Saturday, July 22, 2023

Shall, will, and may

You shall ...
I will ....
You or I may .....

Heard these phrases before?
What to make of them?

Actually, if you're sitting in the PMO reading a contract or other legal document handed to you by your contract's administrator, or you're on the other side helping to write an RFP , then these words are important.
  • "Shall" should be understood to be directive without discretion to act otherwise. Take 'shall' to be a synonym of 'must'. Usually, the context is that 'you' tell 'them' that they 'shall' do something.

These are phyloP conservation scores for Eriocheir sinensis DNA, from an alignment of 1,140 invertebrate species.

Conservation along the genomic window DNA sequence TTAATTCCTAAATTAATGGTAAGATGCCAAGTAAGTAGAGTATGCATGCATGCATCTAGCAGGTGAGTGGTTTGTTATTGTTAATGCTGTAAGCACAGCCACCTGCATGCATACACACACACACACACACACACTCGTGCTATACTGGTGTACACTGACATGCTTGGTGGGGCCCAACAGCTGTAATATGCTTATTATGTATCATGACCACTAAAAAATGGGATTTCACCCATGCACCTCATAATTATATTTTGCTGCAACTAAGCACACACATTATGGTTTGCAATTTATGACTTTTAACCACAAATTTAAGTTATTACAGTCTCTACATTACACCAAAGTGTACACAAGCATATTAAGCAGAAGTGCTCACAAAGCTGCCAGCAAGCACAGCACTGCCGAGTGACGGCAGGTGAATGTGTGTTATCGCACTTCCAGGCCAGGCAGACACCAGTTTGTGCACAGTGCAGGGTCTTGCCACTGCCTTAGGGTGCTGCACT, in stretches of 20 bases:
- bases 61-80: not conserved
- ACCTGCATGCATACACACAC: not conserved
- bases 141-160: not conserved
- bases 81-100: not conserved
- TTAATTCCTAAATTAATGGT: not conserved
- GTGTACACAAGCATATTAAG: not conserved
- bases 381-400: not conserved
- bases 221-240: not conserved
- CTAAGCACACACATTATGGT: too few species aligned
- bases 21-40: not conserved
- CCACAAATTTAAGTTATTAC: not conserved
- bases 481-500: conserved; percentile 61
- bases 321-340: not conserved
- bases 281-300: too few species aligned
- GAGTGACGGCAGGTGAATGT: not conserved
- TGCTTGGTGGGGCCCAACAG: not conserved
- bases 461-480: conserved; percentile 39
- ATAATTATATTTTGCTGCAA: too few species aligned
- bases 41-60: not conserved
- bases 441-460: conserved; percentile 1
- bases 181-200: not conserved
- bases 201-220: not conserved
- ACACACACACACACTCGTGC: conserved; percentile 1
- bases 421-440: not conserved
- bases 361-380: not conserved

• "Will" is the other side of the table. When I impose a 'shall' on you, I often give myself a corresponding task. In that event, "I will" do something in the same context that I impose on you a "shall". "I will" should be taken as a commitment, just as "You shall" should be taken as a directive.

  • And then comes "may". A task constructed with a 'may' is discretionary on you and I. We may do it; we may not
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